One of the last pieces of legislation passed by the UCP government in the recent spring session was Bill 70, the COVID-19 Related Measures Act. This legislation was, to say the least, controversial and will no doubt spark reactions and potentially litigation from those impacted by the pandemic through medical treatment or care (or lack of treatment or care).

The COVID-19 Related Measures Act essentially provides a protection from civil actions for health professionals and health care facilities providing treatment relating to COVID-19 patients over the last year and a half. Specifically, the key section reads as follows:

“4(1) Subject to sections 6 and 7 and the regulations, no action for damages lies or shall be commenced or maintained against a health service facility, regional health authority or person referred to in section 2 as a direct or indirect result of an individual being or potentially being infected with or exposed to COVID-19 on or after March 1, 2020 as a direct or indirect result of an act or omission of a health service facility, regional health authority or person, as the case may be…”

The qualification on this otherwise broad exemption from liability is that the actions of the health service facility, regional health authority or person must have been made “in good faith … in accordance with public health guidance relating to COVID-19” and that the act or omission complained of does not constitute “gross negligence.” Although “good faith efforts” are defined as “an honest effort, whether or not that effort is reasonable,” the concept of “gross negligence” is not defined.

“Gross negligence” is a difficult concept in common law circles. There is not one hard and fast definition, but rather it is something that is ascertained on a fact-based, case-by-case analysis. It’s a bit like the old definition of good art – “I don’t know much about it, but I recognize it when I see it.” Traditionally, the courts have referenced it as “very great negligence,” a “marked departure for the applicable standard of care,” “positive or affirmative negligence rather than passive negligence,” or “conduct so arbitrary it reflects complete disregard for the consequences.”

Regardless of how you define it, gross negligence is much further along the continuum of negligent conduct, tending more towards criminal negligence or wanton or reckless misconduct, but conduct that falls short of intentional.

The legislation came into force on March 1, 2020 (which most of us will recall was the start of the lockdowns and increasing numbers of cases in Alberta); therefore, it essentially impacts on existing litigation or pending actions arising from care or treatment in either health care facilities or RHAs or by persons. And to be clear, “health care facilities” is also a broadly defined term that includes public hospitals or chartered surgical facilities, auxiliary hospitals, nursing homes, pharmacies, protective safe houses, supportive living accommodations, or places where addiction treatment services are provided.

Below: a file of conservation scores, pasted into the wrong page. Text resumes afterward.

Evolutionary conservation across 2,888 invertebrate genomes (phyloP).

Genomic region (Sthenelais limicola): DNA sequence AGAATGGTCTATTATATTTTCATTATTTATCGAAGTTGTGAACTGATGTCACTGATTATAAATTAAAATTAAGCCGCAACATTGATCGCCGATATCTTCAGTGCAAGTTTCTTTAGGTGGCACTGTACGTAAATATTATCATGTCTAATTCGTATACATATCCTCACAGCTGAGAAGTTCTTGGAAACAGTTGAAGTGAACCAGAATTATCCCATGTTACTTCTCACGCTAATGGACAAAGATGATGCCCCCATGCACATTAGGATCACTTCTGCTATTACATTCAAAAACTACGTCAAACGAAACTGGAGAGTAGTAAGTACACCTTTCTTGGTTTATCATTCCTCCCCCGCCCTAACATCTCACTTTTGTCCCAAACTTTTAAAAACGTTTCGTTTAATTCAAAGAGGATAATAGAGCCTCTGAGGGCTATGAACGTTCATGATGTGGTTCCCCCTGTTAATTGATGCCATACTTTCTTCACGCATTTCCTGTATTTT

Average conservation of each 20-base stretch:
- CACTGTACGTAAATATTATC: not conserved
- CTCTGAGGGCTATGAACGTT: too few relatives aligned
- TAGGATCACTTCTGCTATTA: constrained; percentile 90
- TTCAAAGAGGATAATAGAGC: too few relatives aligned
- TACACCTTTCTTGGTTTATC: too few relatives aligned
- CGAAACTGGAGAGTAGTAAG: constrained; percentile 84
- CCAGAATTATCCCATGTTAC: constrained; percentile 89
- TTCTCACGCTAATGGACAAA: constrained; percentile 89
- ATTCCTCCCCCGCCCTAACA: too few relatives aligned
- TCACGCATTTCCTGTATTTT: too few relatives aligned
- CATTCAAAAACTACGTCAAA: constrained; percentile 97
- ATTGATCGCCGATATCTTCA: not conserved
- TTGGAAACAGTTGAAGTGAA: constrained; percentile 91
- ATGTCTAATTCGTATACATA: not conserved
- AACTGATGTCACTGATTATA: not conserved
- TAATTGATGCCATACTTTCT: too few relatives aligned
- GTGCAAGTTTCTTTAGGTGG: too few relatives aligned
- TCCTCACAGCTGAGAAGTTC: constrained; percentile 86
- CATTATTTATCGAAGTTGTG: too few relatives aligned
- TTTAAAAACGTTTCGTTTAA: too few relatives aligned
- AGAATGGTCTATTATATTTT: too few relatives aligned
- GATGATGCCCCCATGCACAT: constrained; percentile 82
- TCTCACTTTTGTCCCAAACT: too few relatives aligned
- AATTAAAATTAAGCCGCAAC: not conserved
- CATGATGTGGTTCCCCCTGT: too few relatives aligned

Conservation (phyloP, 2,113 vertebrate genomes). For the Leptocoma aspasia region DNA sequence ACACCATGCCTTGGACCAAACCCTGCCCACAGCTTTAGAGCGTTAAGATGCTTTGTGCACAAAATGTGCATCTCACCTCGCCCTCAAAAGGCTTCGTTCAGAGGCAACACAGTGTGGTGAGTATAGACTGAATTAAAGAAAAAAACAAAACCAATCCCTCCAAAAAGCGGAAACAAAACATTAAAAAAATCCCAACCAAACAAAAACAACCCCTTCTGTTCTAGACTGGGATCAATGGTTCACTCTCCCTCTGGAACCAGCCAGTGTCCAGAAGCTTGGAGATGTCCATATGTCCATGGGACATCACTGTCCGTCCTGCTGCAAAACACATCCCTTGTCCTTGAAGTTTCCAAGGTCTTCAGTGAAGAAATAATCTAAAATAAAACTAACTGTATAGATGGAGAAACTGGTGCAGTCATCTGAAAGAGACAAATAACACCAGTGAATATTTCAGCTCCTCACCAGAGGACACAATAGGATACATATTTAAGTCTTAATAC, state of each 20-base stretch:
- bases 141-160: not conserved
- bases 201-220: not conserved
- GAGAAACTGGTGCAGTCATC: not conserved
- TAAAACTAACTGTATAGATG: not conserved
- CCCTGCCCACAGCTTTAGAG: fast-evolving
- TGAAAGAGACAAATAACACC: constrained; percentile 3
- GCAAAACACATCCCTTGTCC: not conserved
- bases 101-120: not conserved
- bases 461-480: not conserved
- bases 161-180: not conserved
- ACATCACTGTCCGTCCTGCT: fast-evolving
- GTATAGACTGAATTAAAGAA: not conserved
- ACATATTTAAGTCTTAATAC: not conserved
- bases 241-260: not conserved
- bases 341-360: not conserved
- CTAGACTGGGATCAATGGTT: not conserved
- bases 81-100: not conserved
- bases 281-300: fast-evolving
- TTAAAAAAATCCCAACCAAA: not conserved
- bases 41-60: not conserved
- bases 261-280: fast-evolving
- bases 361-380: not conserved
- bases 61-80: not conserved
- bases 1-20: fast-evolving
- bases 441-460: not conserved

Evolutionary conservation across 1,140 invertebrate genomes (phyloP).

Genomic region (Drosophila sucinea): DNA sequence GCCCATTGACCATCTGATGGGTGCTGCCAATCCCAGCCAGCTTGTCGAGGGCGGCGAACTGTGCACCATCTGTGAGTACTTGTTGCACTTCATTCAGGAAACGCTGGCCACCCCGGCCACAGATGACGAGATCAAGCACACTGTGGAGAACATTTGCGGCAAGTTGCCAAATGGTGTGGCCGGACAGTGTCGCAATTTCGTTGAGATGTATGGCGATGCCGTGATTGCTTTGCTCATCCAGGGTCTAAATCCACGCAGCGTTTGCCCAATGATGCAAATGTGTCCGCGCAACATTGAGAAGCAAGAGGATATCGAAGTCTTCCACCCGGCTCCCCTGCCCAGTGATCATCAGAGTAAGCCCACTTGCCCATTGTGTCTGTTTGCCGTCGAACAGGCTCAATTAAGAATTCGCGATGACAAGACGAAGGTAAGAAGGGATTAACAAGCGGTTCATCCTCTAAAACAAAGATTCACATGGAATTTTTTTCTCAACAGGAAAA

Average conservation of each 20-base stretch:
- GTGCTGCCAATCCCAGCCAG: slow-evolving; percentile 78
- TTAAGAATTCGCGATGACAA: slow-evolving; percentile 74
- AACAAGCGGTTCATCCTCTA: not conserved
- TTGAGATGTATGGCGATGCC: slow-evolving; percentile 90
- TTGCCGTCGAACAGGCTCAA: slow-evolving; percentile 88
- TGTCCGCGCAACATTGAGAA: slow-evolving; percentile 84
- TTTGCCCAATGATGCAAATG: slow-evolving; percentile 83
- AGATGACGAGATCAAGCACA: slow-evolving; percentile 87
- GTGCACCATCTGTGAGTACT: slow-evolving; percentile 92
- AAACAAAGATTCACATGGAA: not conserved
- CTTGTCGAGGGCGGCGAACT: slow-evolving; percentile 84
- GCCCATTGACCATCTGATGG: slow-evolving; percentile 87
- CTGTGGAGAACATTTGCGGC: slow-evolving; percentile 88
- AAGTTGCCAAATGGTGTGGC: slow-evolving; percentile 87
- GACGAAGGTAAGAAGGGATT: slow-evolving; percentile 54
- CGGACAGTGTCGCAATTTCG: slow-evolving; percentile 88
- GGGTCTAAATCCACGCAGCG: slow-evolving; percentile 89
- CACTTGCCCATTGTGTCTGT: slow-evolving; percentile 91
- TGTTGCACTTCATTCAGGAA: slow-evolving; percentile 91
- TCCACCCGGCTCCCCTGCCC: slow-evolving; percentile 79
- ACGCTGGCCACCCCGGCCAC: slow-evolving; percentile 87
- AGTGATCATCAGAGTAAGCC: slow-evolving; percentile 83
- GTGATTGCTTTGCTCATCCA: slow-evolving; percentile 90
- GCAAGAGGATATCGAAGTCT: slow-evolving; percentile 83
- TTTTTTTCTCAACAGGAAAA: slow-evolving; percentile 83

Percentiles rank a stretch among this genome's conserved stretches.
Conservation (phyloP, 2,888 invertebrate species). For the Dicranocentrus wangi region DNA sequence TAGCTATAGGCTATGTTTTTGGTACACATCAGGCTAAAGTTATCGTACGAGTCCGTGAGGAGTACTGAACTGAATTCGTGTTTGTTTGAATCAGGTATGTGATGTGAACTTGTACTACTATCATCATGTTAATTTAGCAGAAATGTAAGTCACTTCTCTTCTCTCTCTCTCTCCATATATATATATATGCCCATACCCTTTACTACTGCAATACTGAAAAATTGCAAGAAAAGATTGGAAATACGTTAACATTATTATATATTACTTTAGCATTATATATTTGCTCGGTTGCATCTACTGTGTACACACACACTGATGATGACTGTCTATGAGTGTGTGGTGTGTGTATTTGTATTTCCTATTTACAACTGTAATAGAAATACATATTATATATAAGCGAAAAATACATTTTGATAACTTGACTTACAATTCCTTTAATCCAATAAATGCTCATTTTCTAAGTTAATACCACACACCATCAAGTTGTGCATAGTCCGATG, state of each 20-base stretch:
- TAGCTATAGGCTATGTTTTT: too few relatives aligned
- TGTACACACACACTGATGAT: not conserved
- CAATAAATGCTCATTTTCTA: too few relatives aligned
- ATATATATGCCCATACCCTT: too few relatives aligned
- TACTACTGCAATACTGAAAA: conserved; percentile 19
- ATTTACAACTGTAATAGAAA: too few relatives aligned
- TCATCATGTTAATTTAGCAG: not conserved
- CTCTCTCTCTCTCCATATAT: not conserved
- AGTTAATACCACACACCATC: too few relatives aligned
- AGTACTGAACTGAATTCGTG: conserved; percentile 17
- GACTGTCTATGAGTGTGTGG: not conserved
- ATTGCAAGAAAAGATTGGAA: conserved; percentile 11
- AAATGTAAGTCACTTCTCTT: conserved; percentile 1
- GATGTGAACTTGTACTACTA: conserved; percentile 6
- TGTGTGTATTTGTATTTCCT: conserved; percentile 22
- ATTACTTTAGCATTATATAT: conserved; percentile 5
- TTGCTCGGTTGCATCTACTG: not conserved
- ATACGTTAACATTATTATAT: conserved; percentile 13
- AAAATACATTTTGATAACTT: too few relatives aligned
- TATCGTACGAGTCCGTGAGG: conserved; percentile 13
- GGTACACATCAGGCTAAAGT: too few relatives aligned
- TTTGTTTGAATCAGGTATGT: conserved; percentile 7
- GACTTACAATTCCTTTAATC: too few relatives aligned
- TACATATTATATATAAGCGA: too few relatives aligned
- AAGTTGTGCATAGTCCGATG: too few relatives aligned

The protections under this legislation extend to owners, operators, contractors, agents of those entities but, for the purposes of this article and perhaps most importantly, regulated members as defined in the Health Professions Act, which include nurses, pharmacists, health care technicians and, of course, physicians.

On one hand, this is perceived as a very harmful and negative piece of legislation by the individuals and groups – and lawyers representing those individuals and families – who view themselves as being disadvantaged by the government’s response to the COVID-19 crisis. There is no question that hundreds of individuals died or suffered extreme consequences as a result of circumstances forced on such facilities by this pandemic and, in retrospect, there is also no doubt that things might have been done better. In that context, the protection afforded by the “gross negligence” threshold probably makes sense for health care professionals.

For regulated members under the Health Professions Act (including physicians), this legislation provides welcome relief for those who used their best efforts to provide services during this extraordinary and unprecedented time. The establishment of the “gross negligence” bar, while a high one, is probably appropriate given the best efforts of most, if not all of those professionals, to say nothing of the ability to fall back in reliance on public health standards established by the Minister of Health through the Chief Medical Officer’s office.

This pandemic created, and continues to create, public health challenges in Alberta, Canada and the entire world. If nothing else, our health system has had a crash course in responding to this crisis, and if there is another one (which seems inevitable), hopefully the experience of the last 18 months or so will serve us well.

Editor’s note: The views, perspectives and opinions in this article are solely the author’s and do not necessarily represent those of the AMA. 

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